COP 17 marked a significant moment in the UNFCCC process. The Parties achieved several substantial outcomes, including agreeing to a second commitment period under the Kyoto Protocol and launching the Green Climate Fund. They also set 2015 as the date by which the international community will adopt a global agreement with ambitious targets for all Parties, including the United States and the major developing countries, that would enter into force in 2020.In addition, REDD+ was advanced in two significant ways. First, the Parties agreed on technical elements, such as reference levels and the environmental and social safeguards needed to ensure credible outcomes. Second, on REDD+ finance, the Parties agreed that both the public and private sectors have a role to play, and they further considered that market-based approaches could be developed by the COP to further REDD+ finance.
Videos & Photo Gallery
Secretary-General Ban Ki-moon
Video Message, Barack Obama
Dr. Jane Goodall, DBE
Video Message, Bill Clinton
Video Message, Hillary Clinton
Video Tribute Film, Wangari Maathai
Dr. Jane Goodall, Ever charming in Durban
COP 17 in Durban, South Africa, marks a significant moment in the UNFCCC process. The Parties achieved several substantial outcomes, including agreeing to a second commitment period under the Kyoto Protocol, launching the Green Climate Fund, and setting 2015 as the date by which the international community will adopt a global agreement with ambitious targets for all Parties, including the United States and the major developing countries, that would enter into force in 2020. REDD+ was also advanced in two significant ways. First, the Parties agreed on technical elements, such as reference levels and the environmental and social safeguards needed to ensure credible outcomes. Second, on REDD+ finance, the Parties agreed that both the public and private sectors have a role to play, and they further considered that in light of current and future demonstration activities that market-based approaches could be developed by the COP to further REDD+ finance. These are key steps towards creating incentives to scaled-up investment to support forest conservation. AD Partners applauds the Parties on their hard work and achievements.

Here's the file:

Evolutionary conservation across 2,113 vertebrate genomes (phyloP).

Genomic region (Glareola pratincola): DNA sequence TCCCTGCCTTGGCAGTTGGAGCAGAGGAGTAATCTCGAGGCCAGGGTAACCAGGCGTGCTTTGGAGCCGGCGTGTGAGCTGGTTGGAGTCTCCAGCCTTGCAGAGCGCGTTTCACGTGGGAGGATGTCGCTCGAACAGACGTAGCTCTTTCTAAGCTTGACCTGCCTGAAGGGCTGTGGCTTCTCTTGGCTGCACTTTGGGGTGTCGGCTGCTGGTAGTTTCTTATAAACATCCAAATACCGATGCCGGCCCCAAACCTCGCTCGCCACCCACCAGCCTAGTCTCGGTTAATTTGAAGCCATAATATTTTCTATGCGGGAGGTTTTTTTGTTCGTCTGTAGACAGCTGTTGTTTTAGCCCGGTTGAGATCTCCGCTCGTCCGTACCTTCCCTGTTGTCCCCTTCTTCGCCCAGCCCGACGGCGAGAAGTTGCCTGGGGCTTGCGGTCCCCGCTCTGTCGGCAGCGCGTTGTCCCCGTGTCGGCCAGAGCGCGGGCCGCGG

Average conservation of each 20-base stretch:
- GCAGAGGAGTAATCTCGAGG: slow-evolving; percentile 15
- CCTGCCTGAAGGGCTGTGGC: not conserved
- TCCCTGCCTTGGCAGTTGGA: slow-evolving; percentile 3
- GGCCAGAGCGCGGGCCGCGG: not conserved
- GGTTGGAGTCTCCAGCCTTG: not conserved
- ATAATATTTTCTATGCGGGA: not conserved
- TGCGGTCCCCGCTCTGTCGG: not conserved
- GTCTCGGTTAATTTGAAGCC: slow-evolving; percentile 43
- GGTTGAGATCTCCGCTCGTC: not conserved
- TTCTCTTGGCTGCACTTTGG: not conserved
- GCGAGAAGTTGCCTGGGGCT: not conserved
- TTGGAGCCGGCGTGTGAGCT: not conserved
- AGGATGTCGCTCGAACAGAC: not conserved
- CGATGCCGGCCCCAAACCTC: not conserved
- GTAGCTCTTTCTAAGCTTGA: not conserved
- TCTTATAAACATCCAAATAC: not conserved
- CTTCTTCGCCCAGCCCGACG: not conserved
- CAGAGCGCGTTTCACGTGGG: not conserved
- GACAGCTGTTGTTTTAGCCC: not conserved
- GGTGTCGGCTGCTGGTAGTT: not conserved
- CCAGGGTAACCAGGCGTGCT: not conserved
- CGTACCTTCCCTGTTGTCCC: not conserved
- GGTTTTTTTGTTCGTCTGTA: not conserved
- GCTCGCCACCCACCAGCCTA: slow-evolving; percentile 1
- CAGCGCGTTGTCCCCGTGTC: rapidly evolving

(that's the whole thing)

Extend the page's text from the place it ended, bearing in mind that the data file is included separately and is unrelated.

During a tense week of negotiations in Durban, Avoided Deforestation Partners convened a group of extraordinary leaders from government, private sector and civil society to carry forward Wangari Maathai’s vision of protecting people, forests, and the climate. The focus of the event was how innovative partnerships can change the current market paradigm from one that leads to the destruction of forests to one that rewards those committed to protecting them.
Dr. Jane Goodall, DBE, co-hosted the event, which featured a number of touching and fitting tributes to the late Wangari Maathai, originally scheduled to co-host the event with Dr. Goodall. These included video addresses from President Barack Obama, Secretary of State Hillary Rodham Clinton, and former President William Jefferson Clinton.